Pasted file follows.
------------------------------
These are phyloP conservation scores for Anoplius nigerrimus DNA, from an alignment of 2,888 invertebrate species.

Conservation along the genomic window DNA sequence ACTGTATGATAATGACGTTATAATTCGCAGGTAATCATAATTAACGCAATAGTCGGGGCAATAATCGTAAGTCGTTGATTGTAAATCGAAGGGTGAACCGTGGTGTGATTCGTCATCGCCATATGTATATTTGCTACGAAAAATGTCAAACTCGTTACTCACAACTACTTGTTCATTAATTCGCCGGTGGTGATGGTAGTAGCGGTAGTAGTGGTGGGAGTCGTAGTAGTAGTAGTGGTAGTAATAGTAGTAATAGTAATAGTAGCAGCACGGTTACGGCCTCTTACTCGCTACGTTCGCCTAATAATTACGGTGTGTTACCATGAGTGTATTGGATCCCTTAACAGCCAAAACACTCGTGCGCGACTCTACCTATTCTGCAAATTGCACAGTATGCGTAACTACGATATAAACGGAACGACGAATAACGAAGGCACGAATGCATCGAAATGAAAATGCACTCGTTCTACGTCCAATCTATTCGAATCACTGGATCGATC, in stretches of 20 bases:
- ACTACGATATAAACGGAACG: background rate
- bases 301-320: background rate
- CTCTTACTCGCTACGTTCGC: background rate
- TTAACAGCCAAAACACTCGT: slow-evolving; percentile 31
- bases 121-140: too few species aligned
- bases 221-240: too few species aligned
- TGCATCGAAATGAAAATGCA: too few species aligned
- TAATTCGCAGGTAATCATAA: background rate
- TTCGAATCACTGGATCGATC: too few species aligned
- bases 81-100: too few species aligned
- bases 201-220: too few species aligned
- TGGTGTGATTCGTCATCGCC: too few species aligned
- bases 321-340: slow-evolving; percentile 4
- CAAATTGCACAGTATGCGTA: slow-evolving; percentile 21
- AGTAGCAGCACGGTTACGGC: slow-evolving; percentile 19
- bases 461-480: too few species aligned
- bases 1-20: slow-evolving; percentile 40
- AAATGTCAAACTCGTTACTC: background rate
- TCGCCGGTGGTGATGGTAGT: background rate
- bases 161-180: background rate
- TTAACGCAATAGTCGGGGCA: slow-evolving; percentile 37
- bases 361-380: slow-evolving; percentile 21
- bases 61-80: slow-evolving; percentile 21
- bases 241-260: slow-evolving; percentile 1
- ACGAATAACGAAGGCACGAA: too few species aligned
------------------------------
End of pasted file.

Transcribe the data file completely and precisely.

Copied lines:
These are phyloP conservation scores for Anoplius nigerrimus DNA, from an alignment of 2,888 invertebrate species.

Conservation along the genomic window DNA sequence ACTGTATGATAATGACGTTATAATTCGCAGGTAATCATAATTAACGCAATAGTCGGGGCAATAATCGTAAGTCGTTGATTGTAAATCGAAGGGTGAACCGTGGTGTGATTCGTCATCGCCATATGTATATTTGCTACGAAAAATGTCAAACTCGTTACTCACAACTACTTGTTCATTAATTCGCCGGTGGTGATGGTAGTAGCGGTAGTAGTGGTGGGAGTCGTAGTAGTAGTAGTGGTAGTAATAGTAGTAATAGTAATAGTAGCAGCACGGTTACGGCCTCTTACTCGCTACGTTCGCCTAATAATTACGGTGTGTTACCATGAGTGTATTGGATCCCTTAACAGCCAAAACACTCGTGCGCGACTCTACCTATTCTGCAAATTGCACAGTATGCGTAACTACGATATAAACGGAACGACGAATAACGAAGGCACGAATGCATCGAAATGAAAATGCACTCGTTCTACGTCCAATCTATTCGAATCACTGGATCGATC, in stretches of 20 bases:
- ACTACGATATAAACGGAACG: background rate
- bases 301-320: background rate
- CTCTTACTCGCTACGTTCGC: background rate
- TTAACAGCCAAAACACTCGT: slow-evolving; percentile 31
- bases 121-140: too few species aligned
- bases 221-240: too few species aligned
- TGCATCGAAATGAAAATGCA: too few species aligned
- TAATTCGCAGGTAATCATAA: background rate
- TTCGAATCACTGGATCGATC: too few species aligned
- bases 81-100: too few species aligned
- bases 201-220: too few species aligned
- TGGTGTGATTCGTCATCGCC: too few species aligned
- bases 321-340: slow-evolving; percentile 4
- CAAATTGCACAGTATGCGTA: slow-evolving; percentile 21
- AGTAGCAGCACGGTTACGGC: slow-evolving; percentile 19
- bases 461-480: too few species aligned
- bases 1-20: slow-evolving; percentile 40
- AAATGTCAAACTCGTTACTC: background rate
- TCGCCGGTGGTGATGGTAGT: background rate
- bases 161-180: background rate
- TTAACGCAATAGTCGGGGCA: slow-evolving; percentile 37
- bases 361-380: slow-evolving; percentile 21
- bases 61-80: slow-evolving; percentile 21
- bases 241-260: slow-evolving; percentile 1
- ACGAATAACGAAGGCACGAA: too few species aligned